The MOST Theological Collection: Grace, Predestination and the Salvific Will of God: New Answers to Old Questions
"Pt. 1: Research in the sources of revelation - Ch. 8: The virtue of hope, and final perseverance"
145. Preliminary note: Often in this chapter we will speak of the grace "with which a man can persevere." We do not mean these words in the sense of "sufficient grace" as Garrigou-Lagrange defines this. Rather, we use the expression in the light of what we have seen in chapter 7, namely, that man can really resist or not resist ordinary graces in such a way that he can "distinguish himself" in regard to doing or not doing evil. And we hold, as we will explain in this chapter, that the gift of perseverance is not, in all cases, an extraordinary grace, i.e., a grace that forestalls or overcomes all human resistance. We hold that the grace of perseverance in ordinary cases is a special grace but that it is not an extraordinary grace. For if it had to be extraordinary, then it would follow that no one could be saved by ordinary means. No theologian would say that. Therefore, we shall show that God is accustomed to offer to all the graces with which they really can persevere. We concede, of course, that in extraordinary cases, God can give a grace of perseverance that is extraordinary so that it converts or saves even a man who resists.
146. In the Old Testament: Even in the Old Testament we seem to find the implication that God, so far as He is concerned, is disposed to offer to all the grace with which they can persevere. For He solemnly announced through Ezekiel the prophet:1 "As I live, says the Lord God, I have no pleasure in the death of the wicked, but that the wicked turn from his way and live." Therefore, since God wills that the wicked man be converted and live, He must be disposed to give the grace with which a man can really be converted. And further, it seems to be implied that God does not want the wicked man to return to his impiety after his conversion, for He says that He desires "that he may live." Therefore, He seems to want the converted wicked man to persevere. But God could not sincerely say He wanted the wicked to be converted and to remain in piety if He were not disposed to give the graces without which this could not be done. So it seems to be implied that God offers them the grace of perseverance.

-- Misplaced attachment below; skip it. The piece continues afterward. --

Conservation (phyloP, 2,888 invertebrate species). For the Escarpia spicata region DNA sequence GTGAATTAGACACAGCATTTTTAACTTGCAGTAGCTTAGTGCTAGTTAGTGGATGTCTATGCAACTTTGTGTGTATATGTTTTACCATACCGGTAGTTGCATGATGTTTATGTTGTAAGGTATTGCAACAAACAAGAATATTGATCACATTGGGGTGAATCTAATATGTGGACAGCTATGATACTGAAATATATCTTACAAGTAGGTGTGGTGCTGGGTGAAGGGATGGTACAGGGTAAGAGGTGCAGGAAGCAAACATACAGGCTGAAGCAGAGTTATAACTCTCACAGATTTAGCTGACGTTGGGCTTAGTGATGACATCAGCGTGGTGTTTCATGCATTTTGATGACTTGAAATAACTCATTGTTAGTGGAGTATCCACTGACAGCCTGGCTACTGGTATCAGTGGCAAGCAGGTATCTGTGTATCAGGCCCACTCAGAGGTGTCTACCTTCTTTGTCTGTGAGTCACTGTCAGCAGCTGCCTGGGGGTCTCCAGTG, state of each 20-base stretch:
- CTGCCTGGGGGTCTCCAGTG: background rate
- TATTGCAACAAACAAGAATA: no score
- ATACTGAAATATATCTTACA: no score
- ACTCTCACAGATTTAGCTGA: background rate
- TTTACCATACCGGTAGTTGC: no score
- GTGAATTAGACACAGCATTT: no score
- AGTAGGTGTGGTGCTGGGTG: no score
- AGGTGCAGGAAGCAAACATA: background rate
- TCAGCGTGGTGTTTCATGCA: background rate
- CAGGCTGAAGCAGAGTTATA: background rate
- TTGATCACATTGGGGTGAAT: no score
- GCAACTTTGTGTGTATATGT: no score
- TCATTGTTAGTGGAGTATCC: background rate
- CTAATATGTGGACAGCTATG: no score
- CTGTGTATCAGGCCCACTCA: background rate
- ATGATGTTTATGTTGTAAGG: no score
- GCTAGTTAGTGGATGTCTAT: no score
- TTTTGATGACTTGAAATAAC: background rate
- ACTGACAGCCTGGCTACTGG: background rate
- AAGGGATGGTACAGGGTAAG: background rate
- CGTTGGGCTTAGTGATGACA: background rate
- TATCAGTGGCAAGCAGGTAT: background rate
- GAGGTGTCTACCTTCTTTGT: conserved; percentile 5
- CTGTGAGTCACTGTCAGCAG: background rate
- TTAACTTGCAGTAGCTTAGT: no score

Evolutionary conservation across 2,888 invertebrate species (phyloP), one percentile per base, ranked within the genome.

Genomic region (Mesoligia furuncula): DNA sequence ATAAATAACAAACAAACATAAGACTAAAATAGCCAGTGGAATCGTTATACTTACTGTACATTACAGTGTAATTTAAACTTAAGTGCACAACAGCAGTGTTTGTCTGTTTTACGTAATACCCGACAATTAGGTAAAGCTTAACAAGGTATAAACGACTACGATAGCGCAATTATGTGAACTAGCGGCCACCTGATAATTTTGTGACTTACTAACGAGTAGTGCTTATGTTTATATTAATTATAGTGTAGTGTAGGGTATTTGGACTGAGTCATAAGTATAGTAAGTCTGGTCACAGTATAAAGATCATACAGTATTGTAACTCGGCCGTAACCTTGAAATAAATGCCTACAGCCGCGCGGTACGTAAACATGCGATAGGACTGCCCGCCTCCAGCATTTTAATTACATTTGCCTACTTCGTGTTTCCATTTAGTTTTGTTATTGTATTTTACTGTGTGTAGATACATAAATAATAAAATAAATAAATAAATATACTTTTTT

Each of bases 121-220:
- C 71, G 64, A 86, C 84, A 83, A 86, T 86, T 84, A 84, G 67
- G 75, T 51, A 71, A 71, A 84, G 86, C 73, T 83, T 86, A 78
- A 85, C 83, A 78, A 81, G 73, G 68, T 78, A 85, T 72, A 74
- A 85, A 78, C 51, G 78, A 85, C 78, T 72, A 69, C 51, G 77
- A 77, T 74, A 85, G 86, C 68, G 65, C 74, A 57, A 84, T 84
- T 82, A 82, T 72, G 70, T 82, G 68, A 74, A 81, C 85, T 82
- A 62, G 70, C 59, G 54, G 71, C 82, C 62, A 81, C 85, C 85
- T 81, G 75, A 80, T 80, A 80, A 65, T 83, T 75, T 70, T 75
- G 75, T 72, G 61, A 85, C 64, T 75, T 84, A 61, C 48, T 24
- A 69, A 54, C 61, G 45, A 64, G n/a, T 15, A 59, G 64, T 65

147. We find a similar statement in the words of St. Paul to the Corinthians:2 "God is faithful and he will not let you be tempted beyond your strength, but with the temptation will also provide the way of escape, that you may be able to endure it." We note specially the word "faithful." As we saw above,3 by this word St. Paul implies the fact that God has bound Himself in the covenant to give the requisite graces in all temptations. Therefore, if God has promised that He will never allow a man to be tempted above what he is able to bear, and if He has also promised to "provide the way of escape," then there will never be a temptation in which a man cannot really come out victorious. It is unthinkable that God would make such a promise and at the same time intend to give only that with which it would be metaphysically inconceivable for a man to have a way out of the temptation.
A similar implication appears in texts on the firmness of hope. For St. Paul writes to the Romans that:4 ". . . hope does not disappoint us. . . ."
In the Epistle to the Hebrews we read:5 "We have this as a sure and steadfast anchor of the soul, a hope that enters into the inner shrine behind the curtain, where Jesus has gone as forerunner. . . ." And again: "Let us hold fast the confession of our hope without wavering, for he who promised is faithful." Now if God were not ready to give all that is required for a man to really and actually persevere, Scripture could not call hope "a sure and steadfast anchor" which "does not disappoint." For if God wished to desert some without the means of persevering, hope would not be sure and firm, but instead, it would disappoint many.
148. But a much clearer and more explicit promise is found in three Epistles of St. Paul. For he wrote to the Corinthians:6 ". . . in every way you were enriched in him . . . so that you are not lacking in any spiritual gift, as you wait for the revealing of our Lord Jesus Christ; who will sustain you to the end, guiltless in the day of our Lord Jesus Christ. God is faithful, by whom you were called. . . ." He wrote similarly to the Thessalonians:7 "May the God of peace himself sanctify you wholly; and may your spirit and soul and body be kept sound and blameless at the coming of our Lord Jesus Christ. He who calls you is faithful, and he will do it." And to the Philippians:8 ". . . he who began a good work in you will bring it to completion at the day of Jesus Christ."
So, St. Paul promised the Philippians, Corinthians, and Thessalonians that God would keep them blameless up to the day of Christ, that is, until the second coming. In other words, he promised the grace of perseverance to the end.
How should these words be explained? Are they a special revelation for the Corinthians, Philippians, and Thessalonians, saying that all the members of those churches were infallibly predestined to heaven?